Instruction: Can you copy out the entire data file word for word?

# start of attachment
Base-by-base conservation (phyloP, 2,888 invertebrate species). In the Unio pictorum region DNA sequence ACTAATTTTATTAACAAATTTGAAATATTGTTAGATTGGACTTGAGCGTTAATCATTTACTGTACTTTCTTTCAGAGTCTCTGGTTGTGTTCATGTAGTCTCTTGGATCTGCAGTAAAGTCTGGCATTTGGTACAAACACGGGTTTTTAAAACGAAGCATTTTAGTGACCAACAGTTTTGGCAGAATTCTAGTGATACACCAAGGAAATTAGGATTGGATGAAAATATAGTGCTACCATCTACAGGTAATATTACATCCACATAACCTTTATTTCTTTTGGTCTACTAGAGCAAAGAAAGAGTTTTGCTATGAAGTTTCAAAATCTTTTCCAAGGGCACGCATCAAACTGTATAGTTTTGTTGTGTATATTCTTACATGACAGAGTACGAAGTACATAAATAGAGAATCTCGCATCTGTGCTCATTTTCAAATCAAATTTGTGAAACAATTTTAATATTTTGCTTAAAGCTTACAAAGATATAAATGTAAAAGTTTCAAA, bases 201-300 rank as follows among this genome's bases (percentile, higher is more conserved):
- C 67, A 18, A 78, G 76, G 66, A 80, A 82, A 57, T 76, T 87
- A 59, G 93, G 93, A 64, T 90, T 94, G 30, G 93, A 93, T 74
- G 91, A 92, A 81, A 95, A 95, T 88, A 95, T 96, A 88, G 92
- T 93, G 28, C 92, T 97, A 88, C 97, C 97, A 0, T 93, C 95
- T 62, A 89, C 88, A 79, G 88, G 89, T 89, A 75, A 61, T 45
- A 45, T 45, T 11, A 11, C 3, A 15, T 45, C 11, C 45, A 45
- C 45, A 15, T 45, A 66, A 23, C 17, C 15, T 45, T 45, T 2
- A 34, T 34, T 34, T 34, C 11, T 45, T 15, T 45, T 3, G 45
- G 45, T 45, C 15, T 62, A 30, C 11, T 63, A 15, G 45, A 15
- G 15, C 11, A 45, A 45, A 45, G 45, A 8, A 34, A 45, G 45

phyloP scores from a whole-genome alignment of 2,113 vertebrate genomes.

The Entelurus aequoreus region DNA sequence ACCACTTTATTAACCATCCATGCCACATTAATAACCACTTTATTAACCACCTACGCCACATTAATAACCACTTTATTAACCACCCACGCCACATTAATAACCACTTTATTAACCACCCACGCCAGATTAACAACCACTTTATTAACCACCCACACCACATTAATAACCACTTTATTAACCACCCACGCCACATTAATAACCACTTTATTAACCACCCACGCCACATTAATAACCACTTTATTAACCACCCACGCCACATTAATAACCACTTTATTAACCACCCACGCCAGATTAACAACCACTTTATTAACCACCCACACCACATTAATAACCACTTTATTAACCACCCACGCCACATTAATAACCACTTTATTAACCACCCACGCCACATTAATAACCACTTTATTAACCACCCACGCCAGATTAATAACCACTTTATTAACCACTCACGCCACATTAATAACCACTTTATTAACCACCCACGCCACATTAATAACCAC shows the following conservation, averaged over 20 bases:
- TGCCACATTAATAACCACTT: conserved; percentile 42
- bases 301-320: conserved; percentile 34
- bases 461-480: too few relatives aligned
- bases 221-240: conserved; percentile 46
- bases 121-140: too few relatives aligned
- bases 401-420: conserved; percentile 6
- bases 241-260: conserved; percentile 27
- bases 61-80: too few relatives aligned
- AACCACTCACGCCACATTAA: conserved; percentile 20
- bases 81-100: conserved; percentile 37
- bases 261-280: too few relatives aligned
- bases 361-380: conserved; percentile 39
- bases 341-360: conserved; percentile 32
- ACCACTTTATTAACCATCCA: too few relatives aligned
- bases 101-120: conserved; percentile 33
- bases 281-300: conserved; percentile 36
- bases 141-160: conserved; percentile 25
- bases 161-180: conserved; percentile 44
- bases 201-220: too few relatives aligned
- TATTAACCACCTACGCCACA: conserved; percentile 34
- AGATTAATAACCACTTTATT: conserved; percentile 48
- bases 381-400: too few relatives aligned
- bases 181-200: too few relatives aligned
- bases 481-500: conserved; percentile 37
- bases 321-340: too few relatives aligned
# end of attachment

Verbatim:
Base-by-base conservation (phyloP, 2,888 invertebrate species). In the Unio pictorum region DNA sequence ACTAATTTTATTAACAAATTTGAAATATTGTTAGATTGGACTTGAGCGTTAATCATTTACTGTACTTTCTTTCAGAGTCTCTGGTTGTGTTCATGTAGTCTCTTGGATCTGCAGTAAAGTCTGGCATTTGGTACAAACACGGGTTTTTAAAACGAAGCATTTTAGTGACCAACAGTTTTGGCAGAATTCTAGTGATACACCAAGGAAATTAGGATTGGATGAAAATATAGTGCTACCATCTACAGGTAATATTACATCCACATAACCTTTATTTCTTTTGGTCTACTAGAGCAAAGAAAGAGTTTTGCTATGAAGTTTCAAAATCTTTTCCAAGGGCACGCATCAAACTGTATAGTTTTGTTGTGTATATTCTTACATGACAGAGTACGAAGTACATAAATAGAGAATCTCGCATCTGTGCTCATTTTCAAATCAAATTTGTGAAACAATTTTAATATTTTGCTTAAAGCTTACAAAGATATAAATGTAAAAGTTTCAAA, bases 201-300 rank as follows among this genome's bases (percentile, higher is more conserved):
- C 67, A 18, A 78, G 76, G 66, A 80, A 82, A 57, T 76, T 87
- A 59, G 93, G 93, A 64, T 90, T 94, G 30, G 93, A 93, T 74
- G 91, A 92, A 81, A 95, A 95, T 88, A 95, T 96, A 88, G 92
- T 93, G 28, C 92, T 97, A 88, C 97, C 97, A 0, T 93, C 95
- T 62, A 89, C 88, A 79, G 88, G 89, T 89, A 75, A 61, T 45
- A 45, T 45, T 11, A 11, C 3, A 15, T 45, C 11, C 45, A 45
- C 45, A 15, T 45, A 66, A 23, C 17, C 15, T 45, T 45, T 2
- A 34, T 34, T 34, T 34, C 11, T 45, T 15, T 45, T 3, G 45
- G 45, T 45, C 15, T 62, A 30, C 11, T 63, A 15, G 45, A 15
- G 15, C 11, A 45, A 45, A 45, G 45, A 8, A 34, A 45, G 45

phyloP scores from a whole-genome alignment of 2,113 vertebrate genomes.

The Entelurus aequoreus region DNA sequence ACCACTTTATTAACCATCCATGCCACATTAATAACCACTTTATTAACCACCTACGCCACATTAATAACCACTTTATTAACCACCCACGCCACATTAATAACCACTTTATTAACCACCCACGCCAGATTAACAACCACTTTATTAACCACCCACACCACATTAATAACCACTTTATTAACCACCCACGCCACATTAATAACCACTTTATTAACCACCCACGCCACATTAATAACCACTTTATTAACCACCCACGCCACATTAATAACCACTTTATTAACCACCCACGCCAGATTAACAACCACTTTATTAACCACCCACACCACATTAATAACCACTTTATTAACCACCCACGCCACATTAATAACCACTTTATTAACCACCCACGCCACATTAATAACCACTTTATTAACCACCCACGCCAGATTAATAACCACTTTATTAACCACTCACGCCACATTAATAACCACTTTATTAACCACCCACGCCACATTAATAACCAC shows the following conservation, averaged over 20 bases:
- TGCCACATTAATAACCACTT: conserved; percentile 42
- bases 301-320: conserved; percentile 34
- bases 461-480: too few relatives aligned
- bases 221-240: conserved; percentile 46
- bases 121-140: too few relatives aligned
- bases 401-420: conserved; percentile 6
- bases 241-260: conserved; percentile 27
- bases 61-80: too few relatives aligned
- AACCACTCACGCCACATTAA: conserved; percentile 20
- bases 81-100: conserved; percentile 37
- bases 261-280: too few relatives aligned
- bases 361-380: conserved; percentile 39
- bases 341-360: conserved; percentile 32
- ACCACTTTATTAACCATCCA: too few relatives aligned
- bases 101-120: conserved; percentile 33
- bases 281-300: conserved; percentile 36
- bases 141-160: conserved; percentile 25
- bases 161-180: conserved; percentile 44
- bases 201-220: too few relatives aligned
- TATTAACCACCTACGCCACA: conserved; percentile 34
- AGATTAATAACCACTTTATT: conserved; percentile 48
- bases 381-400: too few relatives aligned
- bases 181-200: too few relatives aligned
- bases 481-500: conserved; percentile 37
- bases 321-340: too few relatives aligned